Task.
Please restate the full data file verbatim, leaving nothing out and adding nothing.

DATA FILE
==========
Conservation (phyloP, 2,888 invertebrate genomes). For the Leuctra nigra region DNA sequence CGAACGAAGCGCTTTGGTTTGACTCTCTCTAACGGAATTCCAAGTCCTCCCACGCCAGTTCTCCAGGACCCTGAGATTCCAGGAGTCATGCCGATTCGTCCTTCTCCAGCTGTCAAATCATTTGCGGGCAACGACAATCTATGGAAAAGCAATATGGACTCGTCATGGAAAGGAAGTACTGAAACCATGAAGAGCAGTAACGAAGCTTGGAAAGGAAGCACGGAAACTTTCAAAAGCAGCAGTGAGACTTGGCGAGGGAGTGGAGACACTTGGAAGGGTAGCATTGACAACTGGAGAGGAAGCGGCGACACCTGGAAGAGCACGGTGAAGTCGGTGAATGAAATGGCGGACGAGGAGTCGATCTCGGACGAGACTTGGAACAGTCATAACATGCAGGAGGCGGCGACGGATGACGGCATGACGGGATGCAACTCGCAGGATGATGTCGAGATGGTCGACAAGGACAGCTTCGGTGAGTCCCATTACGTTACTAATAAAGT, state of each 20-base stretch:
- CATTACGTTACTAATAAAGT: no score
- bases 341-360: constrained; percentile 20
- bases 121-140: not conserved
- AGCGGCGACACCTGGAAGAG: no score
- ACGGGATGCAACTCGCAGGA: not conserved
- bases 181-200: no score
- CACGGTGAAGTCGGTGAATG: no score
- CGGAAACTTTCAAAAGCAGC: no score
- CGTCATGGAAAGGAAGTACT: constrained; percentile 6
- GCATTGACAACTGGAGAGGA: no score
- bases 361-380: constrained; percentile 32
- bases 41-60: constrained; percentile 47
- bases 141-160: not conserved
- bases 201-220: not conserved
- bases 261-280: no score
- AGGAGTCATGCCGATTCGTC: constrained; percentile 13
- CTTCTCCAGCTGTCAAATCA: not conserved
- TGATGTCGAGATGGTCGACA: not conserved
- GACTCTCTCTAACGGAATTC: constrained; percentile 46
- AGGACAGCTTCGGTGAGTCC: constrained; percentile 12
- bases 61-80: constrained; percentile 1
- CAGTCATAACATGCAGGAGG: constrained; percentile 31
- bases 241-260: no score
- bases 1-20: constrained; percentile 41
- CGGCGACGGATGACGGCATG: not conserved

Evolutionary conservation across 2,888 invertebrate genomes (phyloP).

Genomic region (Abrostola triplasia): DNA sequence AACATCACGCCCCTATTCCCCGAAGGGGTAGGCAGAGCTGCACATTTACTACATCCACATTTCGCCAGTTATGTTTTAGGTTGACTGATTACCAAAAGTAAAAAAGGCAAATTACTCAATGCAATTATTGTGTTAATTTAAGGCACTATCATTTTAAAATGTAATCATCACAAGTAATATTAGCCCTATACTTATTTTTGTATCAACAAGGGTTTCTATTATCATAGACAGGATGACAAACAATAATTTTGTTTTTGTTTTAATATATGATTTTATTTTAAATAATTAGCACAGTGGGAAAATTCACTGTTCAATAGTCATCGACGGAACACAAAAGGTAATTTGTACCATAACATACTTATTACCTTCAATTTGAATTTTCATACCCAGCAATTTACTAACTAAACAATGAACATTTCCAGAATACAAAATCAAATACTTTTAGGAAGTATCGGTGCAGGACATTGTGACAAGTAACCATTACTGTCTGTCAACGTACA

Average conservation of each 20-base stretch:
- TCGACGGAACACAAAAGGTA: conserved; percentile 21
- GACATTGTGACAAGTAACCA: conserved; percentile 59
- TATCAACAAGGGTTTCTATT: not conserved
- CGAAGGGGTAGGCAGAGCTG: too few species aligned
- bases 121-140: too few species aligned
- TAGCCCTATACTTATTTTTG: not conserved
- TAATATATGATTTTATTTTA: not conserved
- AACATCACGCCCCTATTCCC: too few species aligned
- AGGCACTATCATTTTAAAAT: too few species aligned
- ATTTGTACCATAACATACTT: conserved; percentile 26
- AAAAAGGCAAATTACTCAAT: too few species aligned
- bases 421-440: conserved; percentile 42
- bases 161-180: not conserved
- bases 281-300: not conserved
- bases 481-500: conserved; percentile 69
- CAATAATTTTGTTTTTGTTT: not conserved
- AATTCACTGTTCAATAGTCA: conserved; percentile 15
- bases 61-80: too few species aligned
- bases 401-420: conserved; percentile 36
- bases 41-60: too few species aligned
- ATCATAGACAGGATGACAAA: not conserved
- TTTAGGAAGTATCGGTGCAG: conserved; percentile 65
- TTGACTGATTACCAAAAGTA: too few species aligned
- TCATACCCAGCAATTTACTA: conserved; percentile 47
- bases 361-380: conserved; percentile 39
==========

Conservation (phyloP, 2,888 invertebrate genomes). For the Leuctra nigra region DNA sequence CGAACGAAGCGCTTTGGTTTGACTCTCTCTAACGGAATTCCAAGTCCTCCCACGCCAGTTCTCCAGGACCCTGAGATTCCAGGAGTCATGCCGATTCGTCCTTCTCCAGCTGTCAAATCATTTGCGGGCAACGACAATCTATGGAAAAGCAATATGGACTCGTCATGGAAAGGAAGTACTGAAACCATGAAGAGCAGTAACGAAGCTTGGAAAGGAAGCACGGAAACTTTCAAAAGCAGCAGTGAGACTTGGCGAGGGAGTGGAGACACTTGGAAGGGTAGCATTGACAACTGGAGAGGAAGCGGCGACACCTGGAAGAGCACGGTGAAGTCGGTGAATGAAATGGCGGACGAGGAGTCGATCTCGGACGAGACTTGGAACAGTCATAACATGCAGGAGGCGGCGACGGATGACGGCATGACGGGATGCAACTCGCAGGATGATGTCGAGATGGTCGACAAGGACAGCTTCGGTGAGTCCCATTACGTTACTAATAAAGT, state of each 20-base stretch:
- CATTACGTTACTAATAAAGT: no score
- bases 341-360: constrained; percentile 20
- bases 121-140: not conserved
- AGCGGCGACACCTGGAAGAG: no score
- ACGGGATGCAACTCGCAGGA: not conserved
- bases 181-200: no score
- CACGGTGAAGTCGGTGAATG: no score
- CGGAAACTTTCAAAAGCAGC: no score
- CGTCATGGAAAGGAAGTACT: constrained; percentile 6
- GCATTGACAACTGGAGAGGA: no score
- bases 361-380: constrained; percentile 32
- bases 41-60: constrained; percentile 47
- bases 141-160: not conserved
- bases 201-220: not conserved
- bases 261-280: no score
- AGGAGTCATGCCGATTCGTC: constrained; percentile 13
- CTTCTCCAGCTGTCAAATCA: not conserved
- TGATGTCGAGATGGTCGACA: not conserved
- GACTCTCTCTAACGGAATTC: constrained; percentile 46
- AGGACAGCTTCGGTGAGTCC: constrained; percentile 12
- bases 61-80: constrained; percentile 1
- CAGTCATAACATGCAGGAGG: constrained; percentile 31
- bases 241-260: no score
- bases 1-20: constrained; percentile 41
- CGGCGACGGATGACGGCATG: not conserved

Evolutionary conservation across 2,888 invertebrate genomes (phyloP).

Genomic region (Abrostola triplasia): DNA sequence AACATCACGCCCCTATTCCCCGAAGGGGTAGGCAGAGCTGCACATTTACTACATCCACATTTCGCCAGTTATGTTTTAGGTTGACTGATTACCAAAAGTAAAAAAGGCAAATTACTCAATGCAATTATTGTGTTAATTTAAGGCACTATCATTTTAAAATGTAATCATCACAAGTAATATTAGCCCTATACTTATTTTTGTATCAACAAGGGTTTCTATTATCATAGACAGGATGACAAACAATAATTTTGTTTTTGTTTTAATATATGATTTTATTTTAAATAATTAGCACAGTGGGAAAATTCACTGTTCAATAGTCATCGACGGAACACAAAAGGTAATTTGTACCATAACATACTTATTACCTTCAATTTGAATTTTCATACCCAGCAATTTACTAACTAAACAATGAACATTTCCAGAATACAAAATCAAATACTTTTAGGAAGTATCGGTGCAGGACATTGTGACAAGTAACCATTACTGTCTGTCAACGTACA

Average conservation of each 20-base stretch:
- TCGACGGAACACAAAAGGTA: conserved; percentile 21
- GACATTGTGACAAGTAACCA: conserved; percentile 59
- TATCAACAAGGGTTTCTATT: not conserved
- CGAAGGGGTAGGCAGAGCTG: too few species aligned
- bases 121-140: too few species aligned
- TAGCCCTATACTTATTTTTG: not conserved
- TAATATATGATTTTATTTTA: not conserved
- AACATCACGCCCCTATTCCC: too few species aligned
- AGGCACTATCATTTTAAAAT: too few species aligned
- ATTTGTACCATAACATACTT: conserved; percentile 26
- AAAAAGGCAAATTACTCAAT: too few species aligned
- bases 421-440: conserved; percentile 42
- bases 161-180: not conserved
- bases 281-300: not conserved
- bases 481-500: conserved; percentile 69
- CAATAATTTTGTTTTTGTTT: not conserved
- AATTCACTGTTCAATAGTCA: conserved; percentile 15
- bases 61-80: too few species aligned
- bases 401-420: conserved; percentile 36
- bases 41-60: too few species aligned
- ATCATAGACAGGATGACAAA: not conserved
- TTTAGGAAGTATCGGTGCAG: conserved; percentile 65
- TTGACTGATTACCAAAAGTA: too few species aligned
- TCATACCCAGCAATTTACTA: conserved; percentile 47
- bases 361-380: conserved; percentile 39